Bridging semantics and pragmatics in information-theoretic emergent communication

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7th Meeting of the Society for Computation in Linguistics, 2024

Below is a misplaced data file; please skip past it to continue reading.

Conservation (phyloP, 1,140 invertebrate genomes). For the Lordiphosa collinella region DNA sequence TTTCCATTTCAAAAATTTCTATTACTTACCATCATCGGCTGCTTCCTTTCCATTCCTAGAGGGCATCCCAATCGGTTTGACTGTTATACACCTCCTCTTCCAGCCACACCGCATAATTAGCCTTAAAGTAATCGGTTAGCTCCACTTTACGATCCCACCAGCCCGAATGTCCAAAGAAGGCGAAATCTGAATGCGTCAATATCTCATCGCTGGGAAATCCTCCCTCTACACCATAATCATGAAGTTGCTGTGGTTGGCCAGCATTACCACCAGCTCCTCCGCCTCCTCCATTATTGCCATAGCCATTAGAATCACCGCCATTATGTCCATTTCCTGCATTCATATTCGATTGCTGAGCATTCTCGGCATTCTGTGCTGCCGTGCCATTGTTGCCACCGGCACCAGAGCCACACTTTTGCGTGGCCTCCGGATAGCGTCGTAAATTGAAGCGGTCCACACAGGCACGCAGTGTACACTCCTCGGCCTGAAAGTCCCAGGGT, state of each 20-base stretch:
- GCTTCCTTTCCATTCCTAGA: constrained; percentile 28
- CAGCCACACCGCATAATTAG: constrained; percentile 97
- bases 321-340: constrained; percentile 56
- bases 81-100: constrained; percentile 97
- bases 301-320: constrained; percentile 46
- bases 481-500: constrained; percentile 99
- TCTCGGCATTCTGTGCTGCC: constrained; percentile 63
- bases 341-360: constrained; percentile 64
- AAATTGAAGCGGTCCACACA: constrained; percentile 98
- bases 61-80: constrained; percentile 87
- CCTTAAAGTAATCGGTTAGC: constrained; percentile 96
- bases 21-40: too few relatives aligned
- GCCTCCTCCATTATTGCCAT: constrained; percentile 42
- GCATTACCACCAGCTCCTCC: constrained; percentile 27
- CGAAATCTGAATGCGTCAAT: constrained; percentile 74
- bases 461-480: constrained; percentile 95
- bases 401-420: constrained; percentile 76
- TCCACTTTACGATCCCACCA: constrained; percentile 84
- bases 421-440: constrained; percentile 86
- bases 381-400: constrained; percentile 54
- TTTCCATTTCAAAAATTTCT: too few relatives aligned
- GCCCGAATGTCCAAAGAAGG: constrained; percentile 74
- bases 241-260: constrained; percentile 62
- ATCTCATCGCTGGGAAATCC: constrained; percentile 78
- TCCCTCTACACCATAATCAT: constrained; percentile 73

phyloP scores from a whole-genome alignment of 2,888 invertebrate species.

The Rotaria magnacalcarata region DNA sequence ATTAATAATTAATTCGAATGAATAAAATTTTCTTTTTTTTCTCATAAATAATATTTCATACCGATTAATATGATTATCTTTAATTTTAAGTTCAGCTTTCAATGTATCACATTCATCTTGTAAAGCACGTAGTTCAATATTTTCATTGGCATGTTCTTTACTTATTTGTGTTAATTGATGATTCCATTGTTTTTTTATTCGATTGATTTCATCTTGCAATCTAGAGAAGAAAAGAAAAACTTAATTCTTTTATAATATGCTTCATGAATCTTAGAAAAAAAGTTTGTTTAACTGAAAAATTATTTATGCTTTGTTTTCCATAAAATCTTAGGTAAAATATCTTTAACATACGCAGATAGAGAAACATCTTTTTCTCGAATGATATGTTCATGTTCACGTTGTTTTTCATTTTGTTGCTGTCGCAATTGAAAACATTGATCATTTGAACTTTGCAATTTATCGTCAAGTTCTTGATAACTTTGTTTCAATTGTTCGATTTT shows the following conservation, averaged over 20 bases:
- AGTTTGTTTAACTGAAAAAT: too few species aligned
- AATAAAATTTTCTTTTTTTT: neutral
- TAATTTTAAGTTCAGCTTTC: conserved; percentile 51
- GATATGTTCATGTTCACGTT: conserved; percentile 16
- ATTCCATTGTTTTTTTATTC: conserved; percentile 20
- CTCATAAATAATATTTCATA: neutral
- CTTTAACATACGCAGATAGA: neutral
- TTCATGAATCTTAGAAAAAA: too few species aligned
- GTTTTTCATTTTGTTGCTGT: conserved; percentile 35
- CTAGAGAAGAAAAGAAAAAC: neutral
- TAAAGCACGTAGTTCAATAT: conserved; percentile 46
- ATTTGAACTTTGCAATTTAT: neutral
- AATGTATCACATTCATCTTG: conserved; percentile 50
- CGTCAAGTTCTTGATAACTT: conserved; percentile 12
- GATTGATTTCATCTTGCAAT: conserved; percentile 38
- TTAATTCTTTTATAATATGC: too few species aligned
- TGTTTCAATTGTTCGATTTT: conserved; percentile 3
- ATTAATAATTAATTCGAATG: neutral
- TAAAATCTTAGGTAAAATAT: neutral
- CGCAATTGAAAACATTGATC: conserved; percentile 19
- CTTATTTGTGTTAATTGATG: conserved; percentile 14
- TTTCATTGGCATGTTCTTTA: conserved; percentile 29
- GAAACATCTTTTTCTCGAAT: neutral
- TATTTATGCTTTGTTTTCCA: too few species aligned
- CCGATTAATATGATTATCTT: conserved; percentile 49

Languages evolve through repeated interactions in rich contexts, where various communicative and non-communicative goals co-exist. The conveyed meaning is often shaped by the local conversational context of utterances, as captured by the pragmatic behavior of interlocutors, and at the same time, words are associated with non-contextualized meanings, as captured by lexical semantics. While semantics and pragmatics are widely studied, their interface and co-evolution is largely under-explored and not well understood. In this work we begin to address this major gap in our understanding by asking: How can a shared lexicon emerge from local pragmatic interactions? To this end, we build on a framework for information-theoretic emergent communication in artificial agents (Tucker et al., 2022). This framework is particularly relevant to our question because it integrates utility maximization, which is a central component in well-established models of pragmatics (Goodman and Frank, 2016), with general communicative constraints that are believed to shape human semantic systems (Zaslavsky et al., 2018). We adjust this framework to explicitly model the interface between semantics and pragmatics, such that agents learn to communicate in a pragmatic setting, i.e., in the presence of a shared conversational context, and then we evaluate their emergent lexicon. We test our model in a rich visual domain of naturalistic images, and find that human-like properties of the lexicon can emerge when agents are guided by both context-specific utility and general communicative pressures.